Cathy Lane: The Ties That Bind. Duration: 17’35”. In collaboration with Tessa Brown

The Ties That Bind explores individual and global histories through the memories of successive generations. It traces unacknowledged and acknowledged convergences, similarities, and dilutions through oral history interviews conducted with four generations of the White (formerly Wajsgras) family. The accounts of the evolution of their business from its manufacturing roots in the Jewish garment industry in Poland in the early part of the 20th century to retailing in pre-war Berlin and wartime London to selling wholesale underwear to African market traders in East London in the 1980s and early

90s reveal aspects of the process of migration, cultural assimilation and how family memory is preserved and transmitted through stories and photographs....and lost.


Cathy Lane: Preparations for an Imaginary Conflict. Duration: 14’00”

“We are concerned here not so much with the almost natural phenomenon of identifying an enemy who is threatening us, but with the process of creating and demonizing the enemy” - Umberto Eco. Sound and language are powerful tools in the construction of imagined conflict scenarios and their aftermaths. ‘Preparations for an Imaginary Conflict’ draws on the rhetoric of war and how it has been used to prepare the public for a possible attack or to build up the idea of the hostile ‘other’ in a number of real and fictional situations. The work includes recordings from public information media, oral history, archival news, texts and specific geographical sites.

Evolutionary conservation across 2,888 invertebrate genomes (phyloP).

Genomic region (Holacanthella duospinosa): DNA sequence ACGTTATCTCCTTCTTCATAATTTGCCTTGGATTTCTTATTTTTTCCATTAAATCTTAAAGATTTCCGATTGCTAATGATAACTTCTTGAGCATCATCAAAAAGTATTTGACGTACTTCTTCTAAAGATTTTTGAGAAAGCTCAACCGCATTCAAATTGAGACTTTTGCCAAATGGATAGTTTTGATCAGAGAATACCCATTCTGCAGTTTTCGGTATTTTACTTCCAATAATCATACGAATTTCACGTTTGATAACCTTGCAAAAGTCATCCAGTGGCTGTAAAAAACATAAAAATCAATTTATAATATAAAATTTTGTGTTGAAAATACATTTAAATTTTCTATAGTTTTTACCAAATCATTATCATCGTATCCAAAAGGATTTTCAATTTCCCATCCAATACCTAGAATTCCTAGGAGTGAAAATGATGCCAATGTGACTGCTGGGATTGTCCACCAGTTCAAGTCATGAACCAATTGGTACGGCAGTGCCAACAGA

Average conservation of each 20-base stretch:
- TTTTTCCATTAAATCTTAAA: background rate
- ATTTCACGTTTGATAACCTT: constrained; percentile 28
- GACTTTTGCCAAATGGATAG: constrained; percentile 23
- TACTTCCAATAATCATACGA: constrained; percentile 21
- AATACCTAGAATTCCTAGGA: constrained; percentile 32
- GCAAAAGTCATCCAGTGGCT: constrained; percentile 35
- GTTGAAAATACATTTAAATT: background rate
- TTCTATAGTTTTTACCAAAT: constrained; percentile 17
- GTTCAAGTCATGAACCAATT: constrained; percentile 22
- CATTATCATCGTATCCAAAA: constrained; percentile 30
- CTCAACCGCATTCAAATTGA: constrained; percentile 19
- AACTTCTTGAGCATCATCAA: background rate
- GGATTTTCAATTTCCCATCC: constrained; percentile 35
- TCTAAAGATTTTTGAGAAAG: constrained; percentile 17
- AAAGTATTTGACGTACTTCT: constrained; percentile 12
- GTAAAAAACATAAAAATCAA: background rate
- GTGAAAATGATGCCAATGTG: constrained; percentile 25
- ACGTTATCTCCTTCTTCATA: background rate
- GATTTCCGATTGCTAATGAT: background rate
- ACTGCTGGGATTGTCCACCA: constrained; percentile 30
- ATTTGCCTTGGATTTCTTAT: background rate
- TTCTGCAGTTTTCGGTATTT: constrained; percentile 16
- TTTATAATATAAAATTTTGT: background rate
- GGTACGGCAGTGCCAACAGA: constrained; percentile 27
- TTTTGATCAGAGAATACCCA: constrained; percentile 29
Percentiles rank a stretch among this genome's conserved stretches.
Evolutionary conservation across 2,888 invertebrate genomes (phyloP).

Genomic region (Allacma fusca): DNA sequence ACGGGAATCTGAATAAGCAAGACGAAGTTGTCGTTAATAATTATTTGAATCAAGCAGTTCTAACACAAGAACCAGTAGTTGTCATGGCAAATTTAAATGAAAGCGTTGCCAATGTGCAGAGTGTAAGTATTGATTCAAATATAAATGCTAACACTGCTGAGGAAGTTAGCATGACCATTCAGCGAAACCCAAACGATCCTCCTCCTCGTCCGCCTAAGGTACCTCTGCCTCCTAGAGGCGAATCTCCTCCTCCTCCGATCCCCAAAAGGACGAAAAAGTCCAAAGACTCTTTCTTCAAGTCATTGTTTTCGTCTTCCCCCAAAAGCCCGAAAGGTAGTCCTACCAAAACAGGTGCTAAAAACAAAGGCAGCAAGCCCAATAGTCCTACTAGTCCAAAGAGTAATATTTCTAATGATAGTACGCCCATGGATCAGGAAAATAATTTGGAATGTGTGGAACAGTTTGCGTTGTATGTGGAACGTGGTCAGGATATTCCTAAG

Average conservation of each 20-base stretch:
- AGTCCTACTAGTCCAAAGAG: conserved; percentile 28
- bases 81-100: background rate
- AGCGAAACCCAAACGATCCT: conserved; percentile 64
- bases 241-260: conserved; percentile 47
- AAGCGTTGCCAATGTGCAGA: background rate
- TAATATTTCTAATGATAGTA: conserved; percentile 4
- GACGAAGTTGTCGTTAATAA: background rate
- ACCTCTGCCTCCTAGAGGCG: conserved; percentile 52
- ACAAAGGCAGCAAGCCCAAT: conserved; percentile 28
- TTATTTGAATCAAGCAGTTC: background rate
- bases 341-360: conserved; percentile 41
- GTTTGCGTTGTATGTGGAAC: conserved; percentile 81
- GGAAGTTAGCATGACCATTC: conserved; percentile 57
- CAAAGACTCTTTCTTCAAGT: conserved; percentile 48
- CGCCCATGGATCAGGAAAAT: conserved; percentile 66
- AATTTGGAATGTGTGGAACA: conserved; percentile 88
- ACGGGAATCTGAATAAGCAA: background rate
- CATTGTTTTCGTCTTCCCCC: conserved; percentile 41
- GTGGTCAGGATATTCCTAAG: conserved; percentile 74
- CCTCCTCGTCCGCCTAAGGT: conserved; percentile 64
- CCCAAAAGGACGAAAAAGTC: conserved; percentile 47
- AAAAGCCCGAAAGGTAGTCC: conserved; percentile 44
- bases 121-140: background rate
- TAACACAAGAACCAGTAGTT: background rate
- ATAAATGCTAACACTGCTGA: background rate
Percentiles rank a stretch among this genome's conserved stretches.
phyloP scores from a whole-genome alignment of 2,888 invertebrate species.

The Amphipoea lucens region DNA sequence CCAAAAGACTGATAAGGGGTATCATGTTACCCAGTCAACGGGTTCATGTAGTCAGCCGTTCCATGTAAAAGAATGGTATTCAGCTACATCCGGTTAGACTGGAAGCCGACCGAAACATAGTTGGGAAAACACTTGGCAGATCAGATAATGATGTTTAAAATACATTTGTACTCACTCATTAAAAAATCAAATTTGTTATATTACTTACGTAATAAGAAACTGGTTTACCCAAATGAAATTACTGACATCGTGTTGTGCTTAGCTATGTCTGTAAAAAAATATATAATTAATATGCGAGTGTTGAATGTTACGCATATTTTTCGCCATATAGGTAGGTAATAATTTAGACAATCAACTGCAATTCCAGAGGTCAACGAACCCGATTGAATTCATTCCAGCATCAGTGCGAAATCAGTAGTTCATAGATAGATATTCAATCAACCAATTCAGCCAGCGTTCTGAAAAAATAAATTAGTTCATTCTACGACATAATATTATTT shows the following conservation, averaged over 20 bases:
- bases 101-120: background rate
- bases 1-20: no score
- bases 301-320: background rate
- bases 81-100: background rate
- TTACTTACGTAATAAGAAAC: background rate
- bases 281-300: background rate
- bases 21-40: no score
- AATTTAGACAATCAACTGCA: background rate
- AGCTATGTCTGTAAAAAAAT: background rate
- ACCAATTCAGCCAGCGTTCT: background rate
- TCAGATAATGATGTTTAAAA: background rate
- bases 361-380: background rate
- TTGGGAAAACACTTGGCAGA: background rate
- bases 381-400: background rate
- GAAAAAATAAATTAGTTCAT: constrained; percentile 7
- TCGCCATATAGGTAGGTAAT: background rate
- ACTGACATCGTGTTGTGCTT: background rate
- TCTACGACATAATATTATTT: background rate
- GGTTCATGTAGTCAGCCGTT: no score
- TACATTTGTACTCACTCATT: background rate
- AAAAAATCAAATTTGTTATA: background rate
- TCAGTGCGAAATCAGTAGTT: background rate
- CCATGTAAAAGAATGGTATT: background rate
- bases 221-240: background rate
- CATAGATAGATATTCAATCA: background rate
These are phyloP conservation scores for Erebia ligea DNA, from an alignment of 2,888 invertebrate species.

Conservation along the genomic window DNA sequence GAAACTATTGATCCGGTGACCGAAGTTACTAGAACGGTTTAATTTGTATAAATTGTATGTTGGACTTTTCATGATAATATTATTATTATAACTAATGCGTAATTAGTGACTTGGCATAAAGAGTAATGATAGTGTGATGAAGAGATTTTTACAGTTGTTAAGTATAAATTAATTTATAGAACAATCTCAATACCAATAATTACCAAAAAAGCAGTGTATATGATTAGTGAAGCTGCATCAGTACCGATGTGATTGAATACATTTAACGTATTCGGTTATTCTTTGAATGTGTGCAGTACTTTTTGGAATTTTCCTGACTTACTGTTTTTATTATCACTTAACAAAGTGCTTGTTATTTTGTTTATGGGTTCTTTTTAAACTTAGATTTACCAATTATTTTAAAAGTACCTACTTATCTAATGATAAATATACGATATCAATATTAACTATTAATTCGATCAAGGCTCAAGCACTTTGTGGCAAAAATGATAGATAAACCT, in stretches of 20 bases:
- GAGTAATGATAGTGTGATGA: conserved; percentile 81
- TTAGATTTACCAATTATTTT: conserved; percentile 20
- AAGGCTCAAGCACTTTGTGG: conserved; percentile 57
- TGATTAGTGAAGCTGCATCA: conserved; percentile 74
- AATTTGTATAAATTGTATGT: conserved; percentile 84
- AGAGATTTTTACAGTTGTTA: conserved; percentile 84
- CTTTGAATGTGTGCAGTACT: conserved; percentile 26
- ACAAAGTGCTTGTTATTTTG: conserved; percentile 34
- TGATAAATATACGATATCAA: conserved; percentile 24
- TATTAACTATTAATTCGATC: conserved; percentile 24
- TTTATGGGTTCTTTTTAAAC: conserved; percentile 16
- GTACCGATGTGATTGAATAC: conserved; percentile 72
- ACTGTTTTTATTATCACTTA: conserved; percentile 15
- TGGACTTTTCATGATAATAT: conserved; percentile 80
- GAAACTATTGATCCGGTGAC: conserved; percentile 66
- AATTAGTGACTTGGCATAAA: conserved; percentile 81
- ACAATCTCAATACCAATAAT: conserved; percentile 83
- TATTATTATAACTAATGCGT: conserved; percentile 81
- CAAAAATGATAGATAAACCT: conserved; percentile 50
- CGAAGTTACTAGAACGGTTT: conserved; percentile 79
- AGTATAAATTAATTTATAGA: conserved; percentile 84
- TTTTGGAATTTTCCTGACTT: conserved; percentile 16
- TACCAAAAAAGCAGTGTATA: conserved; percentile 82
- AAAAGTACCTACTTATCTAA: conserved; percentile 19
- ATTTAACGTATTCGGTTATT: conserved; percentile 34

David Mollin & Salomé Voegelin: Are we staring down on a doomsday clock getting closer to midnight or merely looking out of the kitchen window? Duration: 20’30”

The work is a recorded sound walk through woods and heathland somewhere in the suburbs of London. The artist reads from a transcript of an ‘ornithological walk’ undertaken by two would-be ornithologists: one of the artists and a companion. In the original walk the two companions attempt to make sense of what is around them, using a bird guide and their own limited knowledge of ornithology, but sometimes they cannot even see the birds.  The birds follow rules and patterns embedded in their neuro-system, which the artists recreate in their navigation of the techne that envelops them in the construction of the work. Through transcription and re-iteration this birdwalk becomes a staged event, following the same linguistic and actual paths taken previously. This re-staged walk is joined by a reading of fragmented pieces of an unfinished essay by the artists, placing Vilém Flusser, Franco ‘Bifo’ Berardi and Boris Groys among the tangled trees and branches of their own writing.

David Mollin & Salomé Voegelin are Swiss-UK artists working since 2008 collaboratively as Mollin+Voegelin on projects that focus on invisible connections, transient behaviour and unseen rituals. Their work reconsiders socio-political, architectural and aesthetic actualities through the possibilities of things, sounds, voices and words, whose invisible mobility invites an individual and collective inhabiting and promotes participation.  Their work takes the form of installations that lend shape and a setting to the performances that happen within them, and which in turn expand the installative material in a temporal mode. It has been shown for example at the Kunstraum Riehen, Switzerland and at Dar Bellarj, Partner Project of the 6.Marrakech Biennale, Morocco. Most recently they have been awarded an Art and Architecture award from the Kunstkommission Bern, Switzerland, to realise a public art project in the city.  |  |  @mollinvoegelin